The best thing about this book is that it pretty much affirms what was written by Steve Jobs' first child, Lisa, in her best-selling book f 2018, "Small Fry". "Small Fry" is a far better book, by leaps and bounds, and never gets tiring. This book delves deep into a mystic, seeking sub-culture that its author and Steve Jobs embraced, and in the process loses me repeatedly. If you're considering reading this, I'd say to first read the far better "Small Fry" and then see if this is even necessary. And with both books I cannot help but wonder why Chrisann Brennan (Lisa's mother and author of this book) did not hire an attorney early on and get what she was rightfully entitled to.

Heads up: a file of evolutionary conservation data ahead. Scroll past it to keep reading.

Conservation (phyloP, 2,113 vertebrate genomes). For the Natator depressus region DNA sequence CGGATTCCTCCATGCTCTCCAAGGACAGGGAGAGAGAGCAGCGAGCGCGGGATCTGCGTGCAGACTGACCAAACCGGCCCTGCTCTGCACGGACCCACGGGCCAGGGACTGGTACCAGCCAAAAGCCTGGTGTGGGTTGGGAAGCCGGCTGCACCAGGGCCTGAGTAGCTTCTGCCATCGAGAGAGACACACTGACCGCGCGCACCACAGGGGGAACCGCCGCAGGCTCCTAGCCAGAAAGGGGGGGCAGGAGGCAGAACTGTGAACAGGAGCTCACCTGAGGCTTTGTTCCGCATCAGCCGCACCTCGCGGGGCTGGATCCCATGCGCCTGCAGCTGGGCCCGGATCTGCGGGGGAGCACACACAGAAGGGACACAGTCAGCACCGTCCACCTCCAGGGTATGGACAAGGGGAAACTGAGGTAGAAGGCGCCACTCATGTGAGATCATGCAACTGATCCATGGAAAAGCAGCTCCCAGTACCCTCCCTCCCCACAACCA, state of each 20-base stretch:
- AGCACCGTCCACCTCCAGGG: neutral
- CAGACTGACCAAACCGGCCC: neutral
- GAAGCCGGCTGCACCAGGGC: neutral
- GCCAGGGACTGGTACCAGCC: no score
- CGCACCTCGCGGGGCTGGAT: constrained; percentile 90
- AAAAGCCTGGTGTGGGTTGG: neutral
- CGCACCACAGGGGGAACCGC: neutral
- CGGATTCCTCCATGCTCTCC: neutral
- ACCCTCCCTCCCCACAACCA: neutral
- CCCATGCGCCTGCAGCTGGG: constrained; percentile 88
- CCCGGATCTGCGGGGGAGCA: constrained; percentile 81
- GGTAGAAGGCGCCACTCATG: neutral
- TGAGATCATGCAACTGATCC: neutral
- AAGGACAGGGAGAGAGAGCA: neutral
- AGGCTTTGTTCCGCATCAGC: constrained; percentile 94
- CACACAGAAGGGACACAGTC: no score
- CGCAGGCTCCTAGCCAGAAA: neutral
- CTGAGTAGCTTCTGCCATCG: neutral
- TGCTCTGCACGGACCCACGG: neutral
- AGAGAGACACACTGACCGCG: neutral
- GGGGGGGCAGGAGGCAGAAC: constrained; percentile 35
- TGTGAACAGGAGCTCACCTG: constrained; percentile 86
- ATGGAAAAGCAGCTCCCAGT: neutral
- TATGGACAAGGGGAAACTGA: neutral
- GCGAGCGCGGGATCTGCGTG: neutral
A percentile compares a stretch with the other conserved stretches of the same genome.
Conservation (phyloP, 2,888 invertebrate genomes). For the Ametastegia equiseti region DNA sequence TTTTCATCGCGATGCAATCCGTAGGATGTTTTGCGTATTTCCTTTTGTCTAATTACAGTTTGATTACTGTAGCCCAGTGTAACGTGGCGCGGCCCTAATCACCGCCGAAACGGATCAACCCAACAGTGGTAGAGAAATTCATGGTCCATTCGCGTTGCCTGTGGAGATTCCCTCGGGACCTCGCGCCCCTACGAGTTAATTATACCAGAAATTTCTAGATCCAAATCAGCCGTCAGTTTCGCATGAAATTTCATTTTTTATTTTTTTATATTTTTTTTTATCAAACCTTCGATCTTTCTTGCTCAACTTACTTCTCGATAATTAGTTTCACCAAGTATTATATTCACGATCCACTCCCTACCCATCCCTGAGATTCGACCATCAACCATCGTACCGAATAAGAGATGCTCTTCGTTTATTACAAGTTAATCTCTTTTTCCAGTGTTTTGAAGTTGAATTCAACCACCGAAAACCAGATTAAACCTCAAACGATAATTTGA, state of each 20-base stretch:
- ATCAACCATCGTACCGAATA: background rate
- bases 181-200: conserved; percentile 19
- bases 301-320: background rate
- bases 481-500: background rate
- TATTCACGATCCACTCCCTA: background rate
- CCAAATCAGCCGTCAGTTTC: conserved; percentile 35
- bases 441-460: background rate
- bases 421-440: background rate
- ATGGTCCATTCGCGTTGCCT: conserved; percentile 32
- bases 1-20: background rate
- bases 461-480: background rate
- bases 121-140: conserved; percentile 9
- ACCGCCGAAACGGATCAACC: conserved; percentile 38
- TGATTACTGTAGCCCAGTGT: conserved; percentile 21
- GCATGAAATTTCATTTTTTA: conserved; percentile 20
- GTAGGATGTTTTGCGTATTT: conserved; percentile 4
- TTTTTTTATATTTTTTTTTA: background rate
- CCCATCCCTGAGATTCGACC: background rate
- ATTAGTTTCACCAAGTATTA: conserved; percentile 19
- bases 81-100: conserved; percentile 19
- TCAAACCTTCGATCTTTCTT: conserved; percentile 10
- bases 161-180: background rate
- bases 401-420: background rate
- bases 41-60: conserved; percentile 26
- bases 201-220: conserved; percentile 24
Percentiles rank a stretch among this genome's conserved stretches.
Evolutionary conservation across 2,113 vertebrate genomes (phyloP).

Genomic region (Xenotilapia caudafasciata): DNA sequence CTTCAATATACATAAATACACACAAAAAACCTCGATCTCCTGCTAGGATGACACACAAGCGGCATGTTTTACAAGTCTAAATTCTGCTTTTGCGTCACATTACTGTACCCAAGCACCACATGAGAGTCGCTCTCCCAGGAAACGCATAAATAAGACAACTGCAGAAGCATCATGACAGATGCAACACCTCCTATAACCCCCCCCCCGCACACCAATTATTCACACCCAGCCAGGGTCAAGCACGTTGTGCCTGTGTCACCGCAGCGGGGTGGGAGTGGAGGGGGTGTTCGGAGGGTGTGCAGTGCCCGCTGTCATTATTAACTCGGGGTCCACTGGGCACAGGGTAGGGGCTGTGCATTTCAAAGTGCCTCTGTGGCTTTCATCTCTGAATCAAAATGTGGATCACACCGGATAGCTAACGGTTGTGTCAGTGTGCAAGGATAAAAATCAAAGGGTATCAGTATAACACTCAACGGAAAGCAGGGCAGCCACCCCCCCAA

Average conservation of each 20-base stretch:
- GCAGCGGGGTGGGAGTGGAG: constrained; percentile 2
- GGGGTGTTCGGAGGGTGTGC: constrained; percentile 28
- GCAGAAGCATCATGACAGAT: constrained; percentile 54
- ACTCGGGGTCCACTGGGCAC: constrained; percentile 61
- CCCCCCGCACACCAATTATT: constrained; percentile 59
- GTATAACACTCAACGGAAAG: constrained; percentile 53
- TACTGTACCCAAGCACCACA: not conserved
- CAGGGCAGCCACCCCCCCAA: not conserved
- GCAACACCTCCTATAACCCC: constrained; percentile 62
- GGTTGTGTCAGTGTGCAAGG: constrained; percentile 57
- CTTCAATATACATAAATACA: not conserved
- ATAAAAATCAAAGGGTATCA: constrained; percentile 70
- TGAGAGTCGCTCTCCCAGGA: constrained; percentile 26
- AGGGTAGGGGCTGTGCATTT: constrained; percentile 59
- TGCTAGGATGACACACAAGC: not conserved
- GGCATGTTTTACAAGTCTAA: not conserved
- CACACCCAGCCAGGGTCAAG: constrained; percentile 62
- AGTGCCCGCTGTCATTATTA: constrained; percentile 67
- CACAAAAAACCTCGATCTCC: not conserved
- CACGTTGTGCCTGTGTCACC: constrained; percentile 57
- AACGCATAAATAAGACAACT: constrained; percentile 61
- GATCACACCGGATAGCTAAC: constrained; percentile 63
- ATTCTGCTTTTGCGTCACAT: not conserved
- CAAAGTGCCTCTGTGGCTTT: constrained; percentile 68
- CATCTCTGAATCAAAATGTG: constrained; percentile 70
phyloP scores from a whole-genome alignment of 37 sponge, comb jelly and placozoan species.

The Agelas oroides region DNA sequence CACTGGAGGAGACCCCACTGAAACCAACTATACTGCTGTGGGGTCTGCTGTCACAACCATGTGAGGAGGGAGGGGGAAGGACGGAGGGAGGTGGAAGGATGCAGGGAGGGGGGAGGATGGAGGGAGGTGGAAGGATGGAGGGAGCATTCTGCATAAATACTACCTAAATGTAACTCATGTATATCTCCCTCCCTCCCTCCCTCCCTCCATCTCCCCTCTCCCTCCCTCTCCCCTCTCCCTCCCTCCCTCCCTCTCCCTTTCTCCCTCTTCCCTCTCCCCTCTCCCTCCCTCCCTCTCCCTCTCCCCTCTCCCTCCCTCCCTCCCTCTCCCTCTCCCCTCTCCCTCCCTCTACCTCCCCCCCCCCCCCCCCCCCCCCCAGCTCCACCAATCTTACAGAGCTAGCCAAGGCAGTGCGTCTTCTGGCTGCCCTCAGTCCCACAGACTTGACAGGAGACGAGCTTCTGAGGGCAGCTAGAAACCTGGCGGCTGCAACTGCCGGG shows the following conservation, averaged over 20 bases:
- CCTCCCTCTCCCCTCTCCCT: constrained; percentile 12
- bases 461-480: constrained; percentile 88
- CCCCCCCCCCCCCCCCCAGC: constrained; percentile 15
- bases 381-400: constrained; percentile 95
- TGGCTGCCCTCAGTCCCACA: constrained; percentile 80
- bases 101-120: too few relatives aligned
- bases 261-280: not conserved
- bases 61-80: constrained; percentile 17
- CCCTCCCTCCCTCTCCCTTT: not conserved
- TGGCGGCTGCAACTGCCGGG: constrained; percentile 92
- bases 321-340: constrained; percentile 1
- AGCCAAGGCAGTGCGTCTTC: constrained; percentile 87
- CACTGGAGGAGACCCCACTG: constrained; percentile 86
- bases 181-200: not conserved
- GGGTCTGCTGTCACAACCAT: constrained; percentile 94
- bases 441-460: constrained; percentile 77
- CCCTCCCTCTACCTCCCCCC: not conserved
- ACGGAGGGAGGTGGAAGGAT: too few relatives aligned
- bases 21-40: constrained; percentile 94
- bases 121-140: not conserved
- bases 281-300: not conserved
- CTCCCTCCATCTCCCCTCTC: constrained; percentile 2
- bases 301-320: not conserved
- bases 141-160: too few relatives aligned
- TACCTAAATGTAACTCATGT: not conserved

Soul searching memoir? Vengeful cash grab? This book has been called a lot of things and I honestly am not sure where I stand. But I can tell you, it is one compelling read. As someone with a minor interest in Steve Jobs the most gripping aspect of this memoir, for me, was the perspective.
While I did tire of Brennan's somewhat condescending passages about actions Jobs should have taken to be more "decent" and "appropriate", my interest was piqued by her unique way of interpreting events. Brennan's narrative touches on issues of power, technology and the women's movement but I don't know if I've read about any of these from a perspective like hers.
While I don't necessarily share the same beliefs I felt that this perspective is unique and compelling. I kept yearning for someone to talk about this book with!
Overall, a truly eccentric read that has the potential to spark conversation.
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